Vogelsong, fading Giants fight to move forward

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Vogelsong, fading Giants fight to move forward

Aug. 30, 2011

CUBS (58-77) vs.
GIANTS (71-64)

Coverage begins at 6:30 P.M. on Comcast SportsNet Bay Area

SAN FRANCISCO (AP) -- The San Francisco Giants are making things awfully difficult on themselves, but they've proven they can come back from a daunting deficit.

Coming off their worst offensive showing of the season, the Giants try to avoid falling even further out of first place when they face the Chicago Cubs on Tuesday night.

A multitude of concerns seemed to arise for San Francisco (71-64) in Monday's series-opening 7-0 loss. The Giants' punchless offense was two-hit by the unlikely Randy Wells, and Chicago (58-77) made Tim Lincecum look quite vulnerable, tagging the two-time Cy Young Award winner for a career-high three homers.

The discouraging performance, coupled with a victory by NL-West leading Arizona, dropped the Giants five games out of first place for the first time since May 2.

URBAN: The Giants just aren't very good

Although the Giants have lost seven of 11 and are running out of time, a surge to first place isn't out of the question.

Exactly one year ago - on Aug. 30 of last season - San Francisco was five games behind West-leading San Diego, but the Giants overcame that deficit to win the division en route to a World Series championship.

"At this time last year we were in a similar spot but we were gaining ground, not going backward," Lincecum said. "Right now it's obviously frustrating for everybody. It's one of those situations where it's hard to keep your head up when things aren't really going our way."

To overtake Arizona this year, San Francisco almost certainly needs its offense to show some signs of life.

RELATED: MLB Standings

The Giants are last in the NL in runs at 454 and batting average at .237, and they've been even worse lately, plating 10 runs while hitting .184 in the last six games.

All-Star Pablo Sandoval is 2 for 16 in that stretch, while Cody Ross is 0 for 10 with five strikeouts in his last four games.

Carlos Beltran posted three straight two-hit games before Monday, but he went 0 for 4 and has four RBIs in 18 games with the Giants.

They hope for better luck against Matt Garza (6-10, 3.68 ERA), who'll be facing San Francisco for the first time.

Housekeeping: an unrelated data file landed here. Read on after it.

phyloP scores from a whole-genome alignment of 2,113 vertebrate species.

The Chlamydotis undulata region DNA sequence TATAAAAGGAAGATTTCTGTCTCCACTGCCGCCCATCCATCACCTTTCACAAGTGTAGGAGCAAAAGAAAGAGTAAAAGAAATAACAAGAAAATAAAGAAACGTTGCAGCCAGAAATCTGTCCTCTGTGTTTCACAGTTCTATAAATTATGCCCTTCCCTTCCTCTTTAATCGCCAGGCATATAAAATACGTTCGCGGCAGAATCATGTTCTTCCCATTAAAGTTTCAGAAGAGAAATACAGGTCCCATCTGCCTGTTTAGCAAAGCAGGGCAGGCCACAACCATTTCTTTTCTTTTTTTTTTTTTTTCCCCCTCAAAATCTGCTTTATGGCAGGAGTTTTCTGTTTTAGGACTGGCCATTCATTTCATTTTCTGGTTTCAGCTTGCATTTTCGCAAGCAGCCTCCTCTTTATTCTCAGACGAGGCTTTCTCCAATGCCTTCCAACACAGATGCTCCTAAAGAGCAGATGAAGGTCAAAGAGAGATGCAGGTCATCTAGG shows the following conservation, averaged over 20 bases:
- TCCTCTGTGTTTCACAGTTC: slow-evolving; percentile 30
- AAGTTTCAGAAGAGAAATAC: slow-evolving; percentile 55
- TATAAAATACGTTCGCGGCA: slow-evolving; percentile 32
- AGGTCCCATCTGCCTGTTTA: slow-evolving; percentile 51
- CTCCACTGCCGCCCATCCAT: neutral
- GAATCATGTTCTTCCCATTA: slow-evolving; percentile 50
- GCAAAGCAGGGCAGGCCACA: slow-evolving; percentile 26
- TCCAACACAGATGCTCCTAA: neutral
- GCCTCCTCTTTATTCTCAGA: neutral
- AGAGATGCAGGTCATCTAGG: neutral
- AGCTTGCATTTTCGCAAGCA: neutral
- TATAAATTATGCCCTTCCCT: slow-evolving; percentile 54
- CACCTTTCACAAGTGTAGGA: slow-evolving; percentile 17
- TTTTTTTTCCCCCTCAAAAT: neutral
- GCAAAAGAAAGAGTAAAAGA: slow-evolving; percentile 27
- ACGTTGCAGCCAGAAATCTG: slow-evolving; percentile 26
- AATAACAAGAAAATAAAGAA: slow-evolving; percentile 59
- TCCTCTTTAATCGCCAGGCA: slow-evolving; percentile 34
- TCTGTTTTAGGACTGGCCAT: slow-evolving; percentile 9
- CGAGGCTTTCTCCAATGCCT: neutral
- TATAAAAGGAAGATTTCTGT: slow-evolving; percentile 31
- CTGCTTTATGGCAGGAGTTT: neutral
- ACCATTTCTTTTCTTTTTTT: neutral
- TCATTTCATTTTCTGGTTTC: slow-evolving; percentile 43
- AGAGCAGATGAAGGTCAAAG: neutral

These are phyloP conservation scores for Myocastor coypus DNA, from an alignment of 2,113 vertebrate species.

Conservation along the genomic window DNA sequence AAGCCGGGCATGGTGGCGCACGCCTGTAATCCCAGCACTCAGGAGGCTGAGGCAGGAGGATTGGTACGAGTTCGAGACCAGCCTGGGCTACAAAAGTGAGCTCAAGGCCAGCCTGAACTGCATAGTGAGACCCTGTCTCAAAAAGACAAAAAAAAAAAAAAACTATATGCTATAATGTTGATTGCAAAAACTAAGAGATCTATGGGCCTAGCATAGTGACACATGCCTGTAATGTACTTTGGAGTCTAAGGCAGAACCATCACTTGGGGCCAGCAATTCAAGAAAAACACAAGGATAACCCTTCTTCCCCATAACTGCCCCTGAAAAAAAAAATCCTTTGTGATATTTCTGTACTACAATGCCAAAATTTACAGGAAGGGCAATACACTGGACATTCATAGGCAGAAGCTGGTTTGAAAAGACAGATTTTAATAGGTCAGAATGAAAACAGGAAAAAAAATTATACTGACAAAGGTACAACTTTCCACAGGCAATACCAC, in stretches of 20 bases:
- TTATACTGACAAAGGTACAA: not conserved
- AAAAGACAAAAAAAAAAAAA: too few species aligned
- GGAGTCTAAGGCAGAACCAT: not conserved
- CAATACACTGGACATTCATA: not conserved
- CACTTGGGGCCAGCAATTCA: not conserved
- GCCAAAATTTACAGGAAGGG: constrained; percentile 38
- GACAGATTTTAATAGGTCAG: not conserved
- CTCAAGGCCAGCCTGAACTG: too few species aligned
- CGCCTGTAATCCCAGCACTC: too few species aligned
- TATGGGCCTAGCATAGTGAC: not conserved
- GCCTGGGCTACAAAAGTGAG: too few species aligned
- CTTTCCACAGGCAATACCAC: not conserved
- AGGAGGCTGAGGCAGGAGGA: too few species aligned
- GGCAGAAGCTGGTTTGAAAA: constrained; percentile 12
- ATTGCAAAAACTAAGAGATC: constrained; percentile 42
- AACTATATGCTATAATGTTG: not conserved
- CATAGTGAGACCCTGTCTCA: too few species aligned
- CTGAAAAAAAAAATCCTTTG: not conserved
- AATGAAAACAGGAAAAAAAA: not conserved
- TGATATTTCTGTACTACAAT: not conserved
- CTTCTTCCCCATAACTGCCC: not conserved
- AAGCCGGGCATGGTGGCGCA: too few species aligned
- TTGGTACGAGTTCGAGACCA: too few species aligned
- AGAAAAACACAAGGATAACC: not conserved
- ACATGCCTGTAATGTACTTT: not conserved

Garza permitted six runs - three earned - and eight hits in five innings of Thursday's 8-3 loss to Atlanta after recording a 1.80 ERA in his previous four outings.

Although the Giants' offense has struggled, pitching in San Francisco could give Garza problems. The right-hander has a 5.07 road ERA, compared to a 2.76 ERA at home.

Ryan Vogelsong (10-4, 2.54) should benefit from pitching at AT&T Park, where he has a 1.98 ERA - the majors' fourth-best home ERA.

Vogelsong, however, gave up three runs, six hits and four walks in 7 1-3 innings of Thursday's 3-1 home defeat to Houston, losing his second straight start - both to the Astros.

The right-hander is enjoying quite a renaissance with the Giants, but has already amassed a career-high 142 innings and seems to be slowing down a bit. After going 9-1 with a 2.19 ERA in his first 20 outings, Vogelsong is 1-3 with a 4.00 ERA in his last four, although the Giants have scored only one total run in those three defeats.

Vogelsong has been backed by 15 total runs in winning his two starts against the Cubs this year while posting a 2.45 ERA.

Chicago snapped a four-game losing streak Monday and won for the second time in nine games. Alfonso Soriano, Geovany Soto, Blake DeWitt and Carlos Pena all went deep for the Cubs, who lead the NL with 38 homers this month.

Report: Shanahan 'almost certain' to accept 49ers' offer

Report: Shanahan 'almost certain' to accept 49ers' offer

Atlanta Falcons offensive coordinator Kyle Shanahan is reportedly “almost certain” to accept the 49ers’ offer to become head coach.

Shanahan is the lone remaining candidate among the six individuals who interviewed with 49ers executives Jed York and Paraag Marathe. The 49ers plan for a second interview with Shanahan and a job offer, a source told CSNBayArea.com. Shanahan is expected to accept the 49ers’ offer, reports Michael Silver of the NFL Network, citing sources familiar with both parties.

The 49ers continued to work Tuesday evening on the process of narrowing down the general manager choices, a source said. Shanahan is expected to play a role in the select the team’s next GM, sources said.

On Tuesday, Seattle offensive line coach Tom Cable and Seahawks co-director of player personnel Trent Kirchner removed their names from consideration for the vacant coach and general manager positions. The 49ers fired Chip Kelly and Trent Baalke after the 49ers' 2-14 season.

One source said Cable and Kirchner believed the 49ers were using them as leverage to hire Shanahan. Cable interviewed with 49ers co-chair Denise DeBartolo York over the phone on Tuesday, NFL Network reported.